Classic movies like The Maltese Falcon would not be affected
Films featuring characters who smoke could soon be handed an automatic 18 rating while showing in Liverpool.
Liverpool Primary Care Trust (PCT) wants young people banned from exposure to smoking actors because of research suggesting they influence children.
An estimated 5,300 under-18s smoke in Liverpool, half of whom were influenced by films, the PCT claimed.
If the policy is approved, the council could enforce 18 classifications under the Licensing Act 2003.
The city council has stressed a decision is yet to be made, and people in the city have been urged to engage in a consultation, which starts in August.
'Influenced by stars'
Under the proposals, classic films which feature smoking characters would be unaffected and the policy would only be applied to new releases.
However, films about historical figures and those which show a "clear and unambiguous portrayal of the dangers of smoking" would be exempt.
We don't make it classification issue unless a film is actively promoting smoking to young people - and we've never seen a film which does that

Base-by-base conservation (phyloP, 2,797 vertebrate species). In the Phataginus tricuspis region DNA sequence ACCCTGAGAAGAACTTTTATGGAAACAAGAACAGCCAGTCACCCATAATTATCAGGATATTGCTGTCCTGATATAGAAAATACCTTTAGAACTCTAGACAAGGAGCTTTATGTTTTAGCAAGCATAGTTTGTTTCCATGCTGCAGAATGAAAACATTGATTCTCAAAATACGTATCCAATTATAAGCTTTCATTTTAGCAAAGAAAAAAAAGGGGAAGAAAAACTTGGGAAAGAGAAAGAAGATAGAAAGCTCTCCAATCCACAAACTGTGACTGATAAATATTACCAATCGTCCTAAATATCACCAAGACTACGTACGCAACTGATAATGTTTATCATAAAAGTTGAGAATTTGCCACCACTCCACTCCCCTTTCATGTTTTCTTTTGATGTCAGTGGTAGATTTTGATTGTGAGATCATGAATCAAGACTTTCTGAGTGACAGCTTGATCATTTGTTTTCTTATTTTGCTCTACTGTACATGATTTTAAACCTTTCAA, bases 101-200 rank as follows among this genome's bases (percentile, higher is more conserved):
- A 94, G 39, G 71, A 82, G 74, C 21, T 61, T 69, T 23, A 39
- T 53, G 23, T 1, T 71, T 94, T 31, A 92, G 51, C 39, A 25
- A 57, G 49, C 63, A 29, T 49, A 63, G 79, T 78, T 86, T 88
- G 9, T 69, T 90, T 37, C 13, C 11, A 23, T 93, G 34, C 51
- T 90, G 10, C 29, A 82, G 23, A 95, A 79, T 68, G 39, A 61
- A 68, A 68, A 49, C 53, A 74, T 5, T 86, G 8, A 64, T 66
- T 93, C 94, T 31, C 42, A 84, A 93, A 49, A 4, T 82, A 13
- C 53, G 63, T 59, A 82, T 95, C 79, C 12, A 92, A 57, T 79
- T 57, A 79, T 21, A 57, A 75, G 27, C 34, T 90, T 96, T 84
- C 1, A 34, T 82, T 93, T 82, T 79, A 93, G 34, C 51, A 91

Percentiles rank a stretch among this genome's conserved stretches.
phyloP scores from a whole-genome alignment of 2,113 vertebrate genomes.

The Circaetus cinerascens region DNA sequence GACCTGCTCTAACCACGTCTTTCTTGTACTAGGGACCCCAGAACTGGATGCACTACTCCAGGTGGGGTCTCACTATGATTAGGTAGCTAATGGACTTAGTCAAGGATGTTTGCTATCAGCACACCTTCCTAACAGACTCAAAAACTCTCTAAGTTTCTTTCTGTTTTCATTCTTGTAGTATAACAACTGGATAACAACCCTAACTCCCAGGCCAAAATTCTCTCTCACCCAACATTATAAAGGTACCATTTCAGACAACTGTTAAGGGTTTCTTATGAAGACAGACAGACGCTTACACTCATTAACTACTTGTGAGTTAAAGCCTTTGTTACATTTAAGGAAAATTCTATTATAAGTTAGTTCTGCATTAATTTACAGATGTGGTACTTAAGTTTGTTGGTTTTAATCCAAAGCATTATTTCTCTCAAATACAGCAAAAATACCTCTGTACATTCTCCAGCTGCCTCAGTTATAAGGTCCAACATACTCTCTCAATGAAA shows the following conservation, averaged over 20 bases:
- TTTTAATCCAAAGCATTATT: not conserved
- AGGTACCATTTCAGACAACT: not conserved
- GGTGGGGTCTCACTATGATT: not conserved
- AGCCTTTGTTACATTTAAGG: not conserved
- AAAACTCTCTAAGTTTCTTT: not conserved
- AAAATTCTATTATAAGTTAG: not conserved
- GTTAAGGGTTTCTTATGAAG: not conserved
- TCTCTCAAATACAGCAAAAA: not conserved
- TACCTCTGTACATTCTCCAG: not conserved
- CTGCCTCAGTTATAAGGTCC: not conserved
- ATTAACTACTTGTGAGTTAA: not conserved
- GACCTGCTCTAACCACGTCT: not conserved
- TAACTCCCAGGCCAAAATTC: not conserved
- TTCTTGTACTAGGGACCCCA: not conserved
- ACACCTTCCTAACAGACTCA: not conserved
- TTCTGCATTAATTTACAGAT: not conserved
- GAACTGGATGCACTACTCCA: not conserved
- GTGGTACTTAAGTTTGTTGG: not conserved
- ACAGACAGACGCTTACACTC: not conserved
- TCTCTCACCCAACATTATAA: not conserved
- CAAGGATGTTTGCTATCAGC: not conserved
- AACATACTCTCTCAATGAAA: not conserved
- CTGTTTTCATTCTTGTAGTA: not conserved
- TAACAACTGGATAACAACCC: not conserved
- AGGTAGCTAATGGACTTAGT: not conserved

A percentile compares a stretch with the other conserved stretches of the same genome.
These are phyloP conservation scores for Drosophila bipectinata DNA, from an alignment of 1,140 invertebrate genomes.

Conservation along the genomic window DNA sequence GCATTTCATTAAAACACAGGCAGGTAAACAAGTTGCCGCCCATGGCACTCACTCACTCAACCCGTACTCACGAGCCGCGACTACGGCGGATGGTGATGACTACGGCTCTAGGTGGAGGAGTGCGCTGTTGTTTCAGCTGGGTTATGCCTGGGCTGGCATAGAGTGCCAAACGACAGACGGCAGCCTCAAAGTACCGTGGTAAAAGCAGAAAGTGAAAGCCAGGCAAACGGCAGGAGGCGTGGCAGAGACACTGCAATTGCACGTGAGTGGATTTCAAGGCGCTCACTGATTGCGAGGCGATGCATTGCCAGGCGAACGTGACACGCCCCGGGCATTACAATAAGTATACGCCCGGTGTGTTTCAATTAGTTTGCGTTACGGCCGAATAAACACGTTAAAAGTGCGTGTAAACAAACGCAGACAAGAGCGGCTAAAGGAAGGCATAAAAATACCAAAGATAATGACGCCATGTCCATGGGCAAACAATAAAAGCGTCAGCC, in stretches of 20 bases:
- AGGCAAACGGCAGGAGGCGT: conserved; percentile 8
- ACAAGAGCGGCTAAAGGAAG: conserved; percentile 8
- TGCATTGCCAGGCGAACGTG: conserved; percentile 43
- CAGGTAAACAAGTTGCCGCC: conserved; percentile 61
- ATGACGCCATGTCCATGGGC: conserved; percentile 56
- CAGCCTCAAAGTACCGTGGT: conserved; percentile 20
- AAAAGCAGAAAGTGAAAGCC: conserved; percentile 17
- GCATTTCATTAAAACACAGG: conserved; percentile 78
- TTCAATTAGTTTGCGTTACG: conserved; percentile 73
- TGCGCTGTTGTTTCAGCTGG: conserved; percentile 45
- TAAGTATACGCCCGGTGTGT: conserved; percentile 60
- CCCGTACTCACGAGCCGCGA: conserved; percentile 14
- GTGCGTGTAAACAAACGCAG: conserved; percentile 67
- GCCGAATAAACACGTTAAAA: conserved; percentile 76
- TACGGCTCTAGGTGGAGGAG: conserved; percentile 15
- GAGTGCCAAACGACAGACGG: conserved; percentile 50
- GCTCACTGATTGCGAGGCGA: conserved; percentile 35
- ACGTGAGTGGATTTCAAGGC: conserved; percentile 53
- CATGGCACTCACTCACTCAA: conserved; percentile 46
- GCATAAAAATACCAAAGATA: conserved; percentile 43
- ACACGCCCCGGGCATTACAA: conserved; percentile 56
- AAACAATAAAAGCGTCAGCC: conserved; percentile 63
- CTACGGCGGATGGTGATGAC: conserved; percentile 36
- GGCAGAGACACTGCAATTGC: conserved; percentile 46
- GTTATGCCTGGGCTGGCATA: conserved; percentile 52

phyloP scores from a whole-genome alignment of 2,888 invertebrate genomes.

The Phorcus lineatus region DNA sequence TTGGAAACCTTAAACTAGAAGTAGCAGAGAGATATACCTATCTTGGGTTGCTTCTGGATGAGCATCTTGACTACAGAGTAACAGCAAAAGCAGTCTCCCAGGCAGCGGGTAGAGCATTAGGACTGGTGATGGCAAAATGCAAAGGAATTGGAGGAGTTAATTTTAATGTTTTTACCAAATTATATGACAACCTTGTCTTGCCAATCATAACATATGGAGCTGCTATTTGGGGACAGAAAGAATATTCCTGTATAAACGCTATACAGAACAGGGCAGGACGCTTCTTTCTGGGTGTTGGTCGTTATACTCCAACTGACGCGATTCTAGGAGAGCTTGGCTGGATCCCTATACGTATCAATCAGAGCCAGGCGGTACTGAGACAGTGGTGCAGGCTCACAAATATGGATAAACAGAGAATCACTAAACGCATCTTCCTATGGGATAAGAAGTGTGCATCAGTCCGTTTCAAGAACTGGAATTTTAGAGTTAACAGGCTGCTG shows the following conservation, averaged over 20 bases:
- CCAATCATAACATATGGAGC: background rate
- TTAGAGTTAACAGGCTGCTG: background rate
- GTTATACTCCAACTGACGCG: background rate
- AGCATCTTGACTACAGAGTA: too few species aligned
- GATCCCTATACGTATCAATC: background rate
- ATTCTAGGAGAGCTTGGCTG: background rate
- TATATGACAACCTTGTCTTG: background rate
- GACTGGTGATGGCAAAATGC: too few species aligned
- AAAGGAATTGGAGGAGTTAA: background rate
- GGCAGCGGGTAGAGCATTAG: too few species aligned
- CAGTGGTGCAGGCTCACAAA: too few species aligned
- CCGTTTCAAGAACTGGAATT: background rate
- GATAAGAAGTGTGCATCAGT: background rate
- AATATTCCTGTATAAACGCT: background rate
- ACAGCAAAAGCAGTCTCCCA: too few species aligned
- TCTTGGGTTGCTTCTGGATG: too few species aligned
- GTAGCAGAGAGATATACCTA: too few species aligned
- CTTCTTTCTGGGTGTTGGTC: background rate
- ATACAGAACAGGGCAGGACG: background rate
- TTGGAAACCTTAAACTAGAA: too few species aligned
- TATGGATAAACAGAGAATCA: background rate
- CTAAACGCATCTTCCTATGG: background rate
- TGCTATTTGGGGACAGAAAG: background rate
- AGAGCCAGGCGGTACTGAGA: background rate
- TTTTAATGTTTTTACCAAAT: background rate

Councillor Malcolm Kelly, chair of the licensing and gambling committee, said: "I would stress that no decision about this proposal has been made yet.
"We were given a presentation earlier this year by the PCT in which they spoke about the high level of young people who smoke in Liverpool and that research showed young people are more likely to smoke if they were influenced by seeing their favourite stars smoking in films.
"However, we want to get the views of a wide range of organisations and the public in general before we decide whether to go ahead with this idea."
Under the 2003 act, local councils have statutory powers to classify films to be exhibited in their particular areas.
Government guidance says authorities should only overrule the British Board of Film Classification (BBFC) if there are "very good local reasons".
In its report to the council, Liverpool PCT said the city's smoking prevalence was "excessively high" at 29%. The national level is 22%.
It added that research from several countries suggested smoking in movies was "the most potent of the social influences which lead young people into smoking".
BBFC spokeswoman Sue Clark told the BBC that while the council was "obviously entitled" to re-classify films, members of the public were unlikely to back the idea.
"We have done our own consultation with the public and we specifically asked them about whether smoking in films should be a classification issue - we were told it shouldn't," she said.
"We don't make it a classification issue unless a film is actively promoting smoking to young people - and we've never seen a film which does that."
Excessive smoking in a film may be flagged up in its consumer advice, or the extended classification information on the BBFC website, said Ms Clark.
"But of course if parents still feel very strongly they can always avoid seeing them," she added.